Just because we parent differently doesn't make either of us wrong!

iVillage Member
Registered: 04-16-2012
Just because we parent differently doesn't make either of us wrong!
5
Tue, 04-17-2012 - 12:45pm

When my daughter was 11 yrs old, her dad & I divorced. It was very difficult for both her & me. I sank into deep depression and she became someone I didn't know. She went through a period of being bisexual, not caring what anyone said or thought of her, trying drugs, sneaking out, and lieing to me about where she was going & who she was going to be with, and failing school. I preached about self-respect, the importance of education,

iVillage Member
Registered: 02-12-1998

And I've discovered that sometimes it just doesn't matter how you parent at all.

iVillage Member
Registered: 02-14-2000

I couldn't agree more! I, too, have 2 boys that are complete opposites. Same set of parents, same upbringing, etc. One seemingly 'has it together' - always loved to learn, involved, goes the extra mile in whatever he does, is in med school. The other probably every bit as bright but has failed several college classes including CC because he doesn't bother to do the work, tends to put forth minimal effort at anything he does, works a minimum wage job at a call center. While I do see signs of maturity and I see him thinking about his future a bit, I just think they are always going to be different. Justin's happiest when he's 'chilling' - watching TV with his GF, having a couple beers with friends, etc. I have a hard time imaginging him really getting passionate about anything career wise. He talks about going back to school in the spring but so far it's all talk - he's not made any effort to go the career counselling center or even to talk to an advisor about getting back in at the community college. I think despite anything we as parents do, some kids are just going to slide through life just 'below the radar' while others are going to soar. I've kind of re-adjusted my expectations and just hope that both boys end up happy and self-sufficient one day!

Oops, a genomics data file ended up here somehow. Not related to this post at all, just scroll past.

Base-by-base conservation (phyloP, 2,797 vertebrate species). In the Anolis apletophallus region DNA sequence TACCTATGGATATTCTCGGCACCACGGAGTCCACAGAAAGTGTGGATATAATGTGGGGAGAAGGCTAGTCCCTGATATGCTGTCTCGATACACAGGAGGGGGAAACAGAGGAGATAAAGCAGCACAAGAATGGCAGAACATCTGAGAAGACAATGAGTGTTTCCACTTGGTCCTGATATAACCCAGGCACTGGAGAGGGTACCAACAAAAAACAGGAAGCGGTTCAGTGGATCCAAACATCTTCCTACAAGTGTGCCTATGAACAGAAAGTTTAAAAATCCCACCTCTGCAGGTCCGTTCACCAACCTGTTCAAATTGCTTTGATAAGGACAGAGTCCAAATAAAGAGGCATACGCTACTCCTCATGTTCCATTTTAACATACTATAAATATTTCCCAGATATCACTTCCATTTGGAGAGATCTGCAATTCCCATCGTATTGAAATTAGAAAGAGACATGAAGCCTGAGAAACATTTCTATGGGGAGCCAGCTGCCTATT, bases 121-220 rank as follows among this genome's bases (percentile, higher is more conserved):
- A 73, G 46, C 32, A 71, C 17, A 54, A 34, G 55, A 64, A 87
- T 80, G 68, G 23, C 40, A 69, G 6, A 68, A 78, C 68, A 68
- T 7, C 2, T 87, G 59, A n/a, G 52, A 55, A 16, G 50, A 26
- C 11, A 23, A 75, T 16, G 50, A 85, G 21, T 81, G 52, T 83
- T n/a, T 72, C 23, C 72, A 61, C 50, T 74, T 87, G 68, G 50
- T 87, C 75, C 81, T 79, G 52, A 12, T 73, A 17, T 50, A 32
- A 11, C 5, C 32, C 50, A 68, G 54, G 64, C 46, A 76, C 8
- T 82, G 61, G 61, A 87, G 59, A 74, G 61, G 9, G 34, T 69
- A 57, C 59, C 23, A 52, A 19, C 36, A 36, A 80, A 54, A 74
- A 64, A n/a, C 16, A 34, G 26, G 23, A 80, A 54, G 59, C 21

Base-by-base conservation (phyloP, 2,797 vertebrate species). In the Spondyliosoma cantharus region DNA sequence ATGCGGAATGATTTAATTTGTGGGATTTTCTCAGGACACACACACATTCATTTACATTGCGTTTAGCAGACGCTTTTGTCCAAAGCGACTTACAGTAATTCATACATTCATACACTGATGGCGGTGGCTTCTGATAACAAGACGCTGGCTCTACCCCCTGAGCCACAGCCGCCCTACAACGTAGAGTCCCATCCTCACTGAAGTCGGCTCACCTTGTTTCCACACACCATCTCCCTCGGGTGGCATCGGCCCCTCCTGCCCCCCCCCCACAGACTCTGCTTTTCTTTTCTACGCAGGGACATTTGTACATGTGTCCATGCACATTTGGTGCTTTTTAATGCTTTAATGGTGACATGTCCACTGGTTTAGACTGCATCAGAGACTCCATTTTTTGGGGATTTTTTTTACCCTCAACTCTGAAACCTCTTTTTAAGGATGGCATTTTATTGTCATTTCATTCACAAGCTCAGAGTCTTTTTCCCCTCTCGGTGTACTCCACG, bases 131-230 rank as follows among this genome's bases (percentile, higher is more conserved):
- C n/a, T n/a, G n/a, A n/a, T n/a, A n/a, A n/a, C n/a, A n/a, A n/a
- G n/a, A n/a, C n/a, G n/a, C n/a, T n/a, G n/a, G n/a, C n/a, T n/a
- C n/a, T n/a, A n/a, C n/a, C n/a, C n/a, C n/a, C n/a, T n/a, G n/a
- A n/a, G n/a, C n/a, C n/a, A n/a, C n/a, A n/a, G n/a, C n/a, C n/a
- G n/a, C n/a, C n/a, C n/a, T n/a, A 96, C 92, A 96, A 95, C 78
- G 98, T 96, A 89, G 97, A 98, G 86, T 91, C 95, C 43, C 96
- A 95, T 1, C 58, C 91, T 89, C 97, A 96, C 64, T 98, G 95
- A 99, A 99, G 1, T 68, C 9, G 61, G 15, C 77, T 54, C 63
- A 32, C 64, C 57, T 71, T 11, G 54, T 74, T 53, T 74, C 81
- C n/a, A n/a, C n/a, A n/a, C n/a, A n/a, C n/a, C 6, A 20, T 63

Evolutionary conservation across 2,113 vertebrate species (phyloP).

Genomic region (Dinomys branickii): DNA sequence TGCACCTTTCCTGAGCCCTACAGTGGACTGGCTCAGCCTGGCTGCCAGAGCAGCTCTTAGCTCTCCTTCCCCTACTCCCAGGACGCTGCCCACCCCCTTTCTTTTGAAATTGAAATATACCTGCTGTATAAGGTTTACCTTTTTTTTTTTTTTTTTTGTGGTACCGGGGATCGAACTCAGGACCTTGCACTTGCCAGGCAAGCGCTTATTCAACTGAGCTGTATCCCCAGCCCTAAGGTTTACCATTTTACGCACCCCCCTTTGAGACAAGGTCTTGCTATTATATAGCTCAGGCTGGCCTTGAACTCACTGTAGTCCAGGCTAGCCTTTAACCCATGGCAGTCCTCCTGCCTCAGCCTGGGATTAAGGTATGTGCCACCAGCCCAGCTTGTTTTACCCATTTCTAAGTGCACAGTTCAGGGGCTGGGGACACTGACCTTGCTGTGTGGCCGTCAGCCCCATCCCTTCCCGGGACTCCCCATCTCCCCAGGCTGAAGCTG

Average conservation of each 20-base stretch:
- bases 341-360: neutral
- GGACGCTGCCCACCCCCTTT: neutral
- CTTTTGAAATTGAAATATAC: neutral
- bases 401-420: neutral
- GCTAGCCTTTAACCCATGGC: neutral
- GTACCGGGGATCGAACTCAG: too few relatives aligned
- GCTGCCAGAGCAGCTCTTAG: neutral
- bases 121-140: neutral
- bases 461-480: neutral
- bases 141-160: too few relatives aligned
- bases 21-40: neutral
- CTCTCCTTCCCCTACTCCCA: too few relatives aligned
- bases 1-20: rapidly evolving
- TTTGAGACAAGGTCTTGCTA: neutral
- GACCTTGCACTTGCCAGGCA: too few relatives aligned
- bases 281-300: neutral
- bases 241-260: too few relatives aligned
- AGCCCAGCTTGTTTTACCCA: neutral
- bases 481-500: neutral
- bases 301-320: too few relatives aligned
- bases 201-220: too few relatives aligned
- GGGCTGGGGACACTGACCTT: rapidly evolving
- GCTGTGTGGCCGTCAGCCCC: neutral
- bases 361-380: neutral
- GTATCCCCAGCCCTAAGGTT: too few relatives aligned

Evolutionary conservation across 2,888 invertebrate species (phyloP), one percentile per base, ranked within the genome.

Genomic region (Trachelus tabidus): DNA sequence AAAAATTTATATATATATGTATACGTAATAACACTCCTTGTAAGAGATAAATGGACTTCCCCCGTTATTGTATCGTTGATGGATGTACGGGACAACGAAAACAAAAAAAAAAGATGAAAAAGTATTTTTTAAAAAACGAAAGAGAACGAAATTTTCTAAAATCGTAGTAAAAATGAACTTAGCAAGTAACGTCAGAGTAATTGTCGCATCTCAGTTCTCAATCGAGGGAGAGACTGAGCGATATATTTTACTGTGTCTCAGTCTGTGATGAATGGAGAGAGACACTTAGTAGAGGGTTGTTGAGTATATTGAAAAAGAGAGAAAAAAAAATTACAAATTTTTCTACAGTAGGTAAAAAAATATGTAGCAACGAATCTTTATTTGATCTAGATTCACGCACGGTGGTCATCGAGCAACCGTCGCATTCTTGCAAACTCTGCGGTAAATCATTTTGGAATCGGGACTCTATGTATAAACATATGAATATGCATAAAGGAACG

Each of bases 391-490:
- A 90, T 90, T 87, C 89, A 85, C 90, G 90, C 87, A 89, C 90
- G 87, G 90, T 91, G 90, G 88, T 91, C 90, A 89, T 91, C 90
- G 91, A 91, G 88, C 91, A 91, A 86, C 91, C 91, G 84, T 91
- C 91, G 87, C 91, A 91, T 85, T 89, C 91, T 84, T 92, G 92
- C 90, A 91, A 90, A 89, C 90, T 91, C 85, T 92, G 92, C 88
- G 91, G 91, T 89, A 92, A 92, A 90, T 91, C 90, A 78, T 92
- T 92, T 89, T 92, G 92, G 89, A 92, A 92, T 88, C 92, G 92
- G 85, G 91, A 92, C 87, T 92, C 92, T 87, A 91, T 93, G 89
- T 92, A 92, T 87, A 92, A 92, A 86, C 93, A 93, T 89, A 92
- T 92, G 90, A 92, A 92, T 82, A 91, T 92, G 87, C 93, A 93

Pam
Avatar for turtletime
iVillage Member
Registered: 05-13-1998

I agree that there are many paths to parenting a happy child and style is all dependant on the individuals involved. I agree that we shouldn't make assumptions on a parent being "bad" because their kids are out-of-control. I also agree with the poster that in many cases, it's more about the child than the parent.

iVillage Member
Registered: 02-12-1998

Pam,

I have a good friend whose oldest son is more like Justin and my oldest DS.

iVillage Member
Registered: 10-16-1999
Sometimes it just takes some kids longer to find their passion. My Justin always had a passion for the army but little else. At 25 y/o he found his passion in motorcycles. He had to wait until he got out of the army, but he enrolled in a motorcycle technician/rebuild/repair program and is getting a 4.0 for the first time in his life. James thought he had several passions over the years, but none of them enough so that he was willing to put a lot of effort into it... until he got a job working at a residential treatment center for juvenile delinquents. He's thinking about using his GI Bill to work on a degree in counseling to further his work with the kids. The ironic thing is that he was one of our town's biggest juvenile delinquents 10-12 years ago.
Zack and Nicki always did well in school, justin barely graduated with a 1.0+ GPA. They were raised in the same home, with the same parents but a big difference in motivation.